Mt Somers Springburn School - 19/02/2014

1 Context

What are the important features of this school that have an impact on student learning?

Mt Somers Springburn School is located in rural South Canterbury. Many of the students travel long distances to school by bus.

A strong sense of community exists within and beyond the school. The school has become better known in the district through improved communication.

Students benefit from a wide variety of learning experiences within and beyond the local community. Teaching and learning is well supported by the range of good quality facilities and resources.

Since the ERO review in 2010, the school’s roll has an increasing number of students who move into, and out of the school. School leaders and staff are managing this new situation well.

The transition between the school’s previous principal, and the new principal appointed in 2012 was effectively managed by the school’s leaders and existing management structure. This structure helped maintain and build on the strengths outlined in the last ERO report. Changes have also occurred on the board with four new trustees elected in 2013.

2 Learning

How well does this school use achievement information to make positive changes to learners’ engagement, progress and achievement?

The board, school leaders and teachers make very good use of achievement information to encourage students’ engagement and achievement.

Leaders and teachers gather a good range of well-analysed assessment information in literacy and mathematics. They make appropriate use of this information to:

  • identify and provide suitable support for students who are at risk of not achieving, and those who are gifted and talented
  • develop useful school achievement targets, and to focus their teaching
  • regularly report to students, parents and the board in ways that support students’ learning and the decision making of leaders, teachers and the board.

The board and leaders identified, and ERO confirms, that by extending reporting information they are likely to further improve students’ engagement, progress and achievement.

This includes reporting:

  • how students progress overtime
  • the impact of board-funded interventions such as additional staffing and learning support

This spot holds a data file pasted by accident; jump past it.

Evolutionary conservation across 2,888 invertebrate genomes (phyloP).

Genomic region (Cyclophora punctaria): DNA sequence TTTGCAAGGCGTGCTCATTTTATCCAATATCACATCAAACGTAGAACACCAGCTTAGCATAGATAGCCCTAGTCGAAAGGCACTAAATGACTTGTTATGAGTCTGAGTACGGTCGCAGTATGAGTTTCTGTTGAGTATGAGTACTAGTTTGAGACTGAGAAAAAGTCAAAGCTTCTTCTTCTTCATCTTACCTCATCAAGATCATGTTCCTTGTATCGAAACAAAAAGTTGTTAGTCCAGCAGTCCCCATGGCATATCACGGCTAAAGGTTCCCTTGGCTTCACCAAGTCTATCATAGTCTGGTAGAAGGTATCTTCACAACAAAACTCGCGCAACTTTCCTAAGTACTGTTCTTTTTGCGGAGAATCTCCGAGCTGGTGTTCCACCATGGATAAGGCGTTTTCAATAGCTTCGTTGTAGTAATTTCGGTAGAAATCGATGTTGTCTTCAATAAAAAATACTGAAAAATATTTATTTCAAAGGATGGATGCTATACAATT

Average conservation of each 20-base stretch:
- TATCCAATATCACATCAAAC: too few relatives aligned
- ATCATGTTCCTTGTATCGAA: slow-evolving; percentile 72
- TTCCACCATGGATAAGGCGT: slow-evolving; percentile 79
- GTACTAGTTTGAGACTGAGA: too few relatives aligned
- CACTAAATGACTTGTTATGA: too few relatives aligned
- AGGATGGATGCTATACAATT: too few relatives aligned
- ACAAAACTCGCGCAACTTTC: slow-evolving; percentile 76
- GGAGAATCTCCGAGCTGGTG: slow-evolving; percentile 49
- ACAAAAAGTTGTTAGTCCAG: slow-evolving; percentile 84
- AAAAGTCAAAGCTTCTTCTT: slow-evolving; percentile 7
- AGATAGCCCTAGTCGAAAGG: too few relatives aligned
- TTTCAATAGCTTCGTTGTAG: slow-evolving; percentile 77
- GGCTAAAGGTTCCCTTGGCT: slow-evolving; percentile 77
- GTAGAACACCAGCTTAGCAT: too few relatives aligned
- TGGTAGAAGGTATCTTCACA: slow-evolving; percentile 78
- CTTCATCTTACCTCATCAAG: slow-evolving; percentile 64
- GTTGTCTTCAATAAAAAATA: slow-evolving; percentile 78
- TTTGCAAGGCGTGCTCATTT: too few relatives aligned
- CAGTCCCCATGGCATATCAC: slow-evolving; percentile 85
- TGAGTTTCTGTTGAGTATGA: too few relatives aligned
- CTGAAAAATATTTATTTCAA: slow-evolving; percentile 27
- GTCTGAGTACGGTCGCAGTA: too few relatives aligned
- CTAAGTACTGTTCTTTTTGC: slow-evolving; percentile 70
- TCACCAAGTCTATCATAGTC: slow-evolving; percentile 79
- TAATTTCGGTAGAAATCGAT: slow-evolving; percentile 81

• student progress and achievement beyond literacy and mathematics.

3 Curriculum

How effectively does this school’s curriculum promote and support student learning?

The school’s curriculum promotes and supports learning well. Recent initiatives, such as those in written language, e-learning and inquiry-based learning, are likely to further improve student learning.

Students benefit from a rich variety of learning opportunities. Effective use is made of staff members’ strengths and interests to develop these opportunities for students.

Teachers are successfully building on students' interests and everyday experiences to help motivate and engage them in learning. The way some programmes are integrated helps to make learning meaningful for students.

Teachers consistently use a range of practices that are known to foster student learning. These include:

  • ongoing adaptations to programmes and groupings in response to students’ emerging strengths and needs
  • well-planned programmes and clearly focused class, group and individual teaching
  • growing emphasis on helping students to develop the attitudes and skills associated with becoming a life-long learner
  • the effort teachers make to enable new entrant, and other students to successfully transition into the school.

The positive impact of the school’s curriculum is most evident in achievement levels in reading and the progress many students made in written language in 2012.

Students learn in a supportive and positive learning environment. Students who spoke to ERO confirmed they felt safe and valued, enjoyed good relationships with their teachers and peers, and that the school is an inclusive environment. Appropriate emphasis is given to acknowledging and celebrating student success. These features result in students being willing to take appropriate risks to extend their learning.

The leaders and teachers have identified the need to continue review and update the school’s curriculum guidelines.